When I was little “Cinderella” was my favorite Disney cartoon, as I dearly loved the two mice Jacques and Gus, and the Quartet’s version of “So This Is Love”, from that film is a real treat for me every time I listen. There is again a confident but tempered swing in this recording, particularly in Brubeck’s playing, that is paradoxically both smart and popular at the same time. After Paul Desmond’s portion about midway through the piece, Brubeck gets to have three chances to present his own variations. Each one builds upon the last, until the third and final variation is just a full-out expression of joy in playing beautiful music on a beautiful instrument. If you have never heard this composition before, go find it and wait for this moment nearing the end of the piece, and you will see what I mean – and ironically, it did not make the cut on the original release!
As a final note, Brubeck converted to Catholicism a number of years ago, when he was approached to compose the musical settings for the mass. At the time he was of no particular religious faith, but was so inspired by the experience of composing the “Our Father”, as he described in an interview, that he crossed the Tiber. Among the many awards he received in his lifetime was the Laetare Medal from Notre Dame at the 2006 Commencement, in recognition for his contributions to the Church and to society. His brief speech accepting the award, which he kept short so that he could play for the audience, is as follows:
Thank you so much. When I first came into the stadium, I heard a wonderful sound. It was the Concert Band. And I said to myself, ”Why didn’t I bring the music I wrote for the Pope that was really for 21 brass?” These guys could really cut that. The reason I wrote it for 21 brass is we were honoring Pope John Paul II in the baseball stadium called Candlestick Park – 72,000 people. And I knew if I had violins and woodwinds, they wouldn’t be heard, but brass… man, you can hear the brass.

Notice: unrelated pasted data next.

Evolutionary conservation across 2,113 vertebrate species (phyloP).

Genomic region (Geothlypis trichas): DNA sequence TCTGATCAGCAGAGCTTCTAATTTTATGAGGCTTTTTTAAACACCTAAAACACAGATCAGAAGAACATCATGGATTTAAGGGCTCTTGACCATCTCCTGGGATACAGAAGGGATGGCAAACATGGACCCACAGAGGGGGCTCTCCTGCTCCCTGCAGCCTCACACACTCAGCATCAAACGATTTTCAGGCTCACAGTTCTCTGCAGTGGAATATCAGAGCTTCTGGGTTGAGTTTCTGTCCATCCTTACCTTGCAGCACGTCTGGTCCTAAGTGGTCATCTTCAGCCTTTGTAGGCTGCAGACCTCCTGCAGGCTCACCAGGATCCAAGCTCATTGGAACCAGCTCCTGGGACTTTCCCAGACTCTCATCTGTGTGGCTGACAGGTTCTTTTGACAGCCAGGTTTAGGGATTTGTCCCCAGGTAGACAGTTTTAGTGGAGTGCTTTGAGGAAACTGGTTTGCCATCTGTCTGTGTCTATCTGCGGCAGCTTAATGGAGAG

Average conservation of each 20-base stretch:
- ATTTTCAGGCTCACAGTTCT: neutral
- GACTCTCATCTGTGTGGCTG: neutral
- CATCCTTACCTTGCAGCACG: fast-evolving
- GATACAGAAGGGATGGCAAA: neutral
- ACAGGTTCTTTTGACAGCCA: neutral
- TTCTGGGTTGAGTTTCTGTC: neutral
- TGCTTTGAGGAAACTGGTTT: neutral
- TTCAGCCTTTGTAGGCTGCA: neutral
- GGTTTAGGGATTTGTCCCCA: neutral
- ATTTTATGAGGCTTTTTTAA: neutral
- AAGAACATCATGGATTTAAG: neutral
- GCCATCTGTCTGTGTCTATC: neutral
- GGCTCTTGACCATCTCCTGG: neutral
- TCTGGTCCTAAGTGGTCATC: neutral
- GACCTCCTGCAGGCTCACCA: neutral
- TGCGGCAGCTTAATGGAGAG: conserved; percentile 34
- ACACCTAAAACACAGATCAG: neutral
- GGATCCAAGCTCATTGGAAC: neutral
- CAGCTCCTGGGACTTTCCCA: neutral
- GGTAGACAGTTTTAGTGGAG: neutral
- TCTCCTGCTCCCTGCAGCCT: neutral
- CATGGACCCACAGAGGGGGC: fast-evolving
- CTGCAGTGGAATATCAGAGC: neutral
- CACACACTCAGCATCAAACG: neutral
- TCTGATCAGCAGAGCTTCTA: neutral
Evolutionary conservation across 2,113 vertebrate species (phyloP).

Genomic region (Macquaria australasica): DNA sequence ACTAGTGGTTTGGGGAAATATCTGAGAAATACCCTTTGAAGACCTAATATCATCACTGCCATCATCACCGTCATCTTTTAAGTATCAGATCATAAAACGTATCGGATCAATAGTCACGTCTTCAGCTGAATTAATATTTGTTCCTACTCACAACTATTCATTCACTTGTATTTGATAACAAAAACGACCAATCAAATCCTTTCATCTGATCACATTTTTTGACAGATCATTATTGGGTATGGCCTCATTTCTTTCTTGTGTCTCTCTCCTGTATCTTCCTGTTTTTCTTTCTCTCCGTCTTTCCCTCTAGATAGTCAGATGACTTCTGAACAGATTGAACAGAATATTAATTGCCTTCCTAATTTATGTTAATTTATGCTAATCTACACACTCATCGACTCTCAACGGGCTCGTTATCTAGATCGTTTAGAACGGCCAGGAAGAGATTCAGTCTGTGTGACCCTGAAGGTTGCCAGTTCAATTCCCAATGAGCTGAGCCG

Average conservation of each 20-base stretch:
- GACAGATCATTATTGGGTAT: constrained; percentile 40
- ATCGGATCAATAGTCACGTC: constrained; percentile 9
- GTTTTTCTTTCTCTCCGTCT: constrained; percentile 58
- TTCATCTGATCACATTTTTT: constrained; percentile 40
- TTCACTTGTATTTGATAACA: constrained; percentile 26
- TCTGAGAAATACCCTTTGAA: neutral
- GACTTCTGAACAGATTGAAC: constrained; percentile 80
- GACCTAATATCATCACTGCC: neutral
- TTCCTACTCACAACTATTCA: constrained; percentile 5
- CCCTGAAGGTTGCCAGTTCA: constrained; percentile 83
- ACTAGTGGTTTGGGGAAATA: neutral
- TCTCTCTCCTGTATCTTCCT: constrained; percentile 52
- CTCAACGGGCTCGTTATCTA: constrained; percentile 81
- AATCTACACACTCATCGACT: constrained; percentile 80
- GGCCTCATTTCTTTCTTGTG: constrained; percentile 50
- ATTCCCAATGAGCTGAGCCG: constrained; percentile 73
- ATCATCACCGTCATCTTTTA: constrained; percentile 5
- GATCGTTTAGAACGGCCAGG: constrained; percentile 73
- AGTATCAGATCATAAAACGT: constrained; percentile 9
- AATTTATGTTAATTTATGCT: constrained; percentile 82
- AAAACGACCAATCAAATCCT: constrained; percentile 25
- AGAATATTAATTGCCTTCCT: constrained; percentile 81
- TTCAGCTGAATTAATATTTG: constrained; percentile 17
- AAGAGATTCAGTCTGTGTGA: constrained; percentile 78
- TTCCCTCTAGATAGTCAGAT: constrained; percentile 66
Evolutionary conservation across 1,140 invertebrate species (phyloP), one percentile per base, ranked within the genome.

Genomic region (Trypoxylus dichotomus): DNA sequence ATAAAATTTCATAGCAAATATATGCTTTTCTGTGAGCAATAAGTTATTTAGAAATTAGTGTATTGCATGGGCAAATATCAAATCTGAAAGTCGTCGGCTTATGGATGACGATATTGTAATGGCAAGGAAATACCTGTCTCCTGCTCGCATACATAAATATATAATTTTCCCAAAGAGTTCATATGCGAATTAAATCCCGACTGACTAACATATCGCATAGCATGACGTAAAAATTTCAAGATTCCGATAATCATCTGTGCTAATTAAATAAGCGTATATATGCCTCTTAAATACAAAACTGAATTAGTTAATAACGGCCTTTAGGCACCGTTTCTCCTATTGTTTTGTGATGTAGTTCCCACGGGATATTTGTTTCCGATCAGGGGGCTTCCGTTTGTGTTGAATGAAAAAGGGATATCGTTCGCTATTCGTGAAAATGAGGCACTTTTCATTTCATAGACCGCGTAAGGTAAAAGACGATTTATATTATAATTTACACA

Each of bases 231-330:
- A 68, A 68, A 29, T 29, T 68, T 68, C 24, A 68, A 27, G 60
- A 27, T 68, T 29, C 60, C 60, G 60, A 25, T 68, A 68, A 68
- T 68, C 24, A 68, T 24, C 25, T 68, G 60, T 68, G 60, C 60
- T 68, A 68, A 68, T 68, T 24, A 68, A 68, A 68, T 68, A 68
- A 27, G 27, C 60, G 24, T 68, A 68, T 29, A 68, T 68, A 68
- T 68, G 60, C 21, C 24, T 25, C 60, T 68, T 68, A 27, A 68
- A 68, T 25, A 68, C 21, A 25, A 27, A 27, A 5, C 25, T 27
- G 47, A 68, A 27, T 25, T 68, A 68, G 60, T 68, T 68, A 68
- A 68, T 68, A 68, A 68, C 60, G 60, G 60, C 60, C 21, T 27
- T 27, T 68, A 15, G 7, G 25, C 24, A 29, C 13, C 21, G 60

We were supposed to do my Mass with the Pope, but just before that was to start, they informed me that they wanted nine minutes of special music while the Pope came into the stadium in the popemobile. I said, ”Well, where is the text?” And they said, “Upon this rock, I will build my church and the jaws of Hell cannot prevail against it.” And I said, “You want nine minutes on one sentence?” So I turned them down and went to bed and woke up and said, ”I know how to do it. I’ll do it like Bach would have done it.” You can use the same sentence over and over if you do a chorale and fugue, and that’s what I did.
Now one of the most nervous days, outside of today, was that day. And all of a sudden, there was kind of a silence when 72,000 people weren’t buzzing and talking. And I looked up and the Pope was looking right at us in the orchestra, the brass. My conductor came over and sat by me on the piano bench and I said, ”Did he bless us, or what?” He said, “I think he was learning to conduct in 4/4.” Well, it all went very well, but someday Id like to hear it here. It belongs here.
Now I had some kind of serious classical pieces to choose from to play the piano and I’m not going to play any of them. Because you people are going out into the world and you need a piece called “Travelin’ Blues.”
Forgive me for saying so, but how cool is THAT?
It is now our turn to wish Mr. Brubeck well, as he travels on his own way to meet his Heavenly Father. We may feel a bit blue in having lost him, of course. Yet his smart, cheerful, beautiful music will remain with us, even as we wait to get in and listen to him playing in that magnificent celestial jam session.
R.I.P. Dave Brubeck (1920-2012)